Chevannah Paalvast: Basketball Beginnings and Looking Forward
From the local courts watching her mum train to the thrill of representing her country, Chevannah Paalvast, 28, has always known basketball was for her. With a list of accolades under her belt including a WNBL title and a bronze medal at the Commonwealth games, coupled with her drive to continue pushing herself both on and off the court, Paalvast has her sights firmly set on World Cup and Commonwealth Games qualification and inspiring the next generation.
Where it all Began
“It’s really hard to explain because I was so young when I first started playing but my mum always tells the story of how my brother and I would go to her training sessions at night.
“Whenever the ball would roll away, I would always be the one to get it whereas my brother just had no interest at all. There was never one moment where I realised I loved basketball, it’s just something that I’ve always known.”
The early exposure to the game had Paalvast hooked, but at first it was just a chance to run around and play alongside her best friend.
“Basketball was just our thing, we used to go to the games and then we would go to the $2 shop and pick out a toy each.
“I’ve seen videos of me when I first started playing and I don’t touch the ball at all. All the boys would get touches on the ball and I was just focused on jumping over lines and having fun.”
High school provided that defining moment for Paalvast as basketball become more than just a social activity and for the first time she realised her playing ability could open doors to a future on the court.
Catapulting onto the radar of Basketball New Zealand at just 13 years old before going on to join the U16 and U19 National teams, Paalvast zeroed in on making the move to the States to play College Basketball.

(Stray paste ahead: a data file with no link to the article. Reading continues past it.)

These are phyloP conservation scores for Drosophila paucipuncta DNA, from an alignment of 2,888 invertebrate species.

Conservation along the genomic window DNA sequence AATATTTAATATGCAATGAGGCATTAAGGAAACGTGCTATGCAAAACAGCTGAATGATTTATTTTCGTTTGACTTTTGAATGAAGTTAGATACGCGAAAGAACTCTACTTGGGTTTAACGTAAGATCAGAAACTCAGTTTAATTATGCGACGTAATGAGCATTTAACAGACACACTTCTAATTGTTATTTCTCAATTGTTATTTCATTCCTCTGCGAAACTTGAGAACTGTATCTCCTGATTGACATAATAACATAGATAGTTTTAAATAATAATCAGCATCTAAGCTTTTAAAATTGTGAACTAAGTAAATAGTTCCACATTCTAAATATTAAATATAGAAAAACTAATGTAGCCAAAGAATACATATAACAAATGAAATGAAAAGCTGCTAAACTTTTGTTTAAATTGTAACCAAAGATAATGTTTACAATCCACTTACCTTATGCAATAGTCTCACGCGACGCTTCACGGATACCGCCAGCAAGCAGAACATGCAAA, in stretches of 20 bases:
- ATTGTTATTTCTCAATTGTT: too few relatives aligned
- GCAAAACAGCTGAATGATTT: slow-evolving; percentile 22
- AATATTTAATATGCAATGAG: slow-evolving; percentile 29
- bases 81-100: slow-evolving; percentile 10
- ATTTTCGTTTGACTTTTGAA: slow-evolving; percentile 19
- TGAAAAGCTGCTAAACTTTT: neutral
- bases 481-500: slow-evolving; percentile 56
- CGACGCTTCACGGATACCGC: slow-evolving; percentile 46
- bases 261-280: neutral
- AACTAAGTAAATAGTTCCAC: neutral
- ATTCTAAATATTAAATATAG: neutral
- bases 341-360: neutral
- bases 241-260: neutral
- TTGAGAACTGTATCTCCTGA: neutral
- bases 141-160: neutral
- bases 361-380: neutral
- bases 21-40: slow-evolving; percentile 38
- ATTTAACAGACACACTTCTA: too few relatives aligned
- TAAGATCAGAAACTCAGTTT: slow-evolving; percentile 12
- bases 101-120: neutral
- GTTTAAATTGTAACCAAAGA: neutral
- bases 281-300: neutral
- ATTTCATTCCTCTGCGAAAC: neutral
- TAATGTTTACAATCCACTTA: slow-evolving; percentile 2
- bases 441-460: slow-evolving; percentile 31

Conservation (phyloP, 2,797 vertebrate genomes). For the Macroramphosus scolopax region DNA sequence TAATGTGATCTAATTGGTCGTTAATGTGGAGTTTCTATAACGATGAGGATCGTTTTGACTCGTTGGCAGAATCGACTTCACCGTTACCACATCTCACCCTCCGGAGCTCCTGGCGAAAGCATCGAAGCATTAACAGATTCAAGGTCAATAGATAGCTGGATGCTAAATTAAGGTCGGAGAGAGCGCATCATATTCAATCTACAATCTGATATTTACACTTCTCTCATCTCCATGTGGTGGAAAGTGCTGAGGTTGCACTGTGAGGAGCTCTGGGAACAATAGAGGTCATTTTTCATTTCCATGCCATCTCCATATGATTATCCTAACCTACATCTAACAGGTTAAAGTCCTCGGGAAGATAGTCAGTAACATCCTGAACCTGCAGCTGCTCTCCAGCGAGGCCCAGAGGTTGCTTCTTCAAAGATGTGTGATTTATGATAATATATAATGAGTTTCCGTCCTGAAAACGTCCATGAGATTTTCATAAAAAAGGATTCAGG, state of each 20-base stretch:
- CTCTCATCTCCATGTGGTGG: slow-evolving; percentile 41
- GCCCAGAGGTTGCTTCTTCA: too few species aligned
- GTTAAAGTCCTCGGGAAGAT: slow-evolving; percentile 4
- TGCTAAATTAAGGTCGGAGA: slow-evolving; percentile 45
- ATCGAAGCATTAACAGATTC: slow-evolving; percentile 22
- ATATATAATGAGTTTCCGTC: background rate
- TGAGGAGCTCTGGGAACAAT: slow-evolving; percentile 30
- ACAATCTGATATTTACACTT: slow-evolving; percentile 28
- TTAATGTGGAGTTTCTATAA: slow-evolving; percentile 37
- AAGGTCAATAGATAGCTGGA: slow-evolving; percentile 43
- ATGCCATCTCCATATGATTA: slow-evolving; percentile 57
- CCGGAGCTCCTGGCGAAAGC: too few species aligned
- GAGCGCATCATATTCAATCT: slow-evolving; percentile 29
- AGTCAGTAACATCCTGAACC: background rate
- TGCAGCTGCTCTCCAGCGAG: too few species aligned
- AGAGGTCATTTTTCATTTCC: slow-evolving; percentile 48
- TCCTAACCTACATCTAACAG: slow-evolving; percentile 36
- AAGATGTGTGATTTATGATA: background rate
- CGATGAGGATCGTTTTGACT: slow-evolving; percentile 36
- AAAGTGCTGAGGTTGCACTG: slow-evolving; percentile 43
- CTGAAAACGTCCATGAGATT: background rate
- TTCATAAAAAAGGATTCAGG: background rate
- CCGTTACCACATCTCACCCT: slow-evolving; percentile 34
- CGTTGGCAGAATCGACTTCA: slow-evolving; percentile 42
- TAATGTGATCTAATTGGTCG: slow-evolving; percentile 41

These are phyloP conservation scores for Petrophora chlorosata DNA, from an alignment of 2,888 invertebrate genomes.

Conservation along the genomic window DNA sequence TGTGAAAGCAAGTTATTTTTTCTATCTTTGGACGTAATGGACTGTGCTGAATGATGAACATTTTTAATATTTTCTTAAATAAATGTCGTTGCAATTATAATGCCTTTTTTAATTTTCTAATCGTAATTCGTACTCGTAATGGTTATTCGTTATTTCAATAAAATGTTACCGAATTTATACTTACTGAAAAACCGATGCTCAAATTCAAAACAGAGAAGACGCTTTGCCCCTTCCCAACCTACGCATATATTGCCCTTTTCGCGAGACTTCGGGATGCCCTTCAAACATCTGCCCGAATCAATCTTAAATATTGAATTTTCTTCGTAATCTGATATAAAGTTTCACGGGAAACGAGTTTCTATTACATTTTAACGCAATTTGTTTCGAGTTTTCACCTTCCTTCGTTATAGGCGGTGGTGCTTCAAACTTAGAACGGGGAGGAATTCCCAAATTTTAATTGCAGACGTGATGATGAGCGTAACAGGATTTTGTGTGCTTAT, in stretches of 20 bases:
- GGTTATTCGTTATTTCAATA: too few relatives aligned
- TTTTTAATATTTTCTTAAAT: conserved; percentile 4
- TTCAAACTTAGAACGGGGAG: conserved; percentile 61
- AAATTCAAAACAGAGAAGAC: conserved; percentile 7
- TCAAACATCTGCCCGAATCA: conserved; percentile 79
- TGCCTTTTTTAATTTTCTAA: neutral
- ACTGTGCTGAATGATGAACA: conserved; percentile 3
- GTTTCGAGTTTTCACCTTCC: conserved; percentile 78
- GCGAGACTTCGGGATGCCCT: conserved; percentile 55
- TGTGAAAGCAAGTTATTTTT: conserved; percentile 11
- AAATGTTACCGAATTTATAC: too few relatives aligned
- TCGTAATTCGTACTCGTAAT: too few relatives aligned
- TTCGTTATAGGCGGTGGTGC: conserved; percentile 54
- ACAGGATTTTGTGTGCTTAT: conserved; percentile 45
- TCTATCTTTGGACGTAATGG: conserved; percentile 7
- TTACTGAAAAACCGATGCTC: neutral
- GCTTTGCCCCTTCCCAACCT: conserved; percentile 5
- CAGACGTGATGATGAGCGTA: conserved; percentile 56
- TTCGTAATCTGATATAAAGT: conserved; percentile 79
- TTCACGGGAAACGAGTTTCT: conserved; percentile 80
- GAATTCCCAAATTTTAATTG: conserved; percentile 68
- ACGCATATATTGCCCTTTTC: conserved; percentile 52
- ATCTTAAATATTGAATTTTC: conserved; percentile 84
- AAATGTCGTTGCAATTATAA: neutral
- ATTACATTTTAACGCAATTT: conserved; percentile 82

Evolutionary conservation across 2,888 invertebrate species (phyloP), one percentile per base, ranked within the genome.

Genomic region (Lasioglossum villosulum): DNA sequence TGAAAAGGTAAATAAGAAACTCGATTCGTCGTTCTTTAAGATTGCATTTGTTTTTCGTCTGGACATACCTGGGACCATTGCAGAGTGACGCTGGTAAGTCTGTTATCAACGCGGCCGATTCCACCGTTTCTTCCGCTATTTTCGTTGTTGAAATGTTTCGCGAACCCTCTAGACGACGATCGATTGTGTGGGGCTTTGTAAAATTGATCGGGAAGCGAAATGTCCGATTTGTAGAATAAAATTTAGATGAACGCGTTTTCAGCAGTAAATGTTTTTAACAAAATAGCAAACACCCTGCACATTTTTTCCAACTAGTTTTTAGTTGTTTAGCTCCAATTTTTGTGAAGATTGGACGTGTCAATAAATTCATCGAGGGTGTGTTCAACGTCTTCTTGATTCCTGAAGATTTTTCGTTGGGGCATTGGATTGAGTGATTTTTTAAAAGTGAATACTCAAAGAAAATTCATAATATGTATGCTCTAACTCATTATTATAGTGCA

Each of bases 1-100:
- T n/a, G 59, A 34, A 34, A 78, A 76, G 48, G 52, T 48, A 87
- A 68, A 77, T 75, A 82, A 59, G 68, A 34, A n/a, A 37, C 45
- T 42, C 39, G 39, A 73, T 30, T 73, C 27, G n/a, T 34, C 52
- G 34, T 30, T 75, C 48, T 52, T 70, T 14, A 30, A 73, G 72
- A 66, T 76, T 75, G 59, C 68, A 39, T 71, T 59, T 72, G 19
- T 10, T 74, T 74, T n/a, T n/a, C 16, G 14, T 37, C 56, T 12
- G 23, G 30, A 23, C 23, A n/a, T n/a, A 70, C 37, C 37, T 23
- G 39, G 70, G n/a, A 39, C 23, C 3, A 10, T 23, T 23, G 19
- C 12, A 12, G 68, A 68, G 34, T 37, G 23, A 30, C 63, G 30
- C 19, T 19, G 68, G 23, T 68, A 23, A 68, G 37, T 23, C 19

“This goal of going to college entered my mind when I started high school and from that point on I was focused on making it to America and playing college basketball.”
Managing Distance, Opportunity and Equality
While the nomadic lifestyle of a player now feels so normal for Paalvast, it wasn’t always so.
Being away from mum Sherrol Paalvast for the first time after making a move to Monmouth University in New Jersey was both exciting and difficult at the start.
“I know this sounds cliché but my mum is my role model. She raised my brother and I as a single mum and did so much for me to get where I needed to go. I’m lucky that I have a little bit of family in the States but for the first three months I made her Skype me every night until I went to sleep.
“After around four months I got used to it, then it was the end of the year, and then two years. I’ve been away from home since I was 18 now, sometimes I go back for a period and then leave again. It’s harder now that my brother has children and you want to be around them but I’m just so used to it now.”
Once adapting to life abroad Paalvast didn’t want to leave, spending five years with the Hawks, playing 121 games and getting a handle on her competitive maturity. It was also during this time that Paalvast first came to recognise the gender gap between men and women in sports, by being in an environment that actively closed the gap.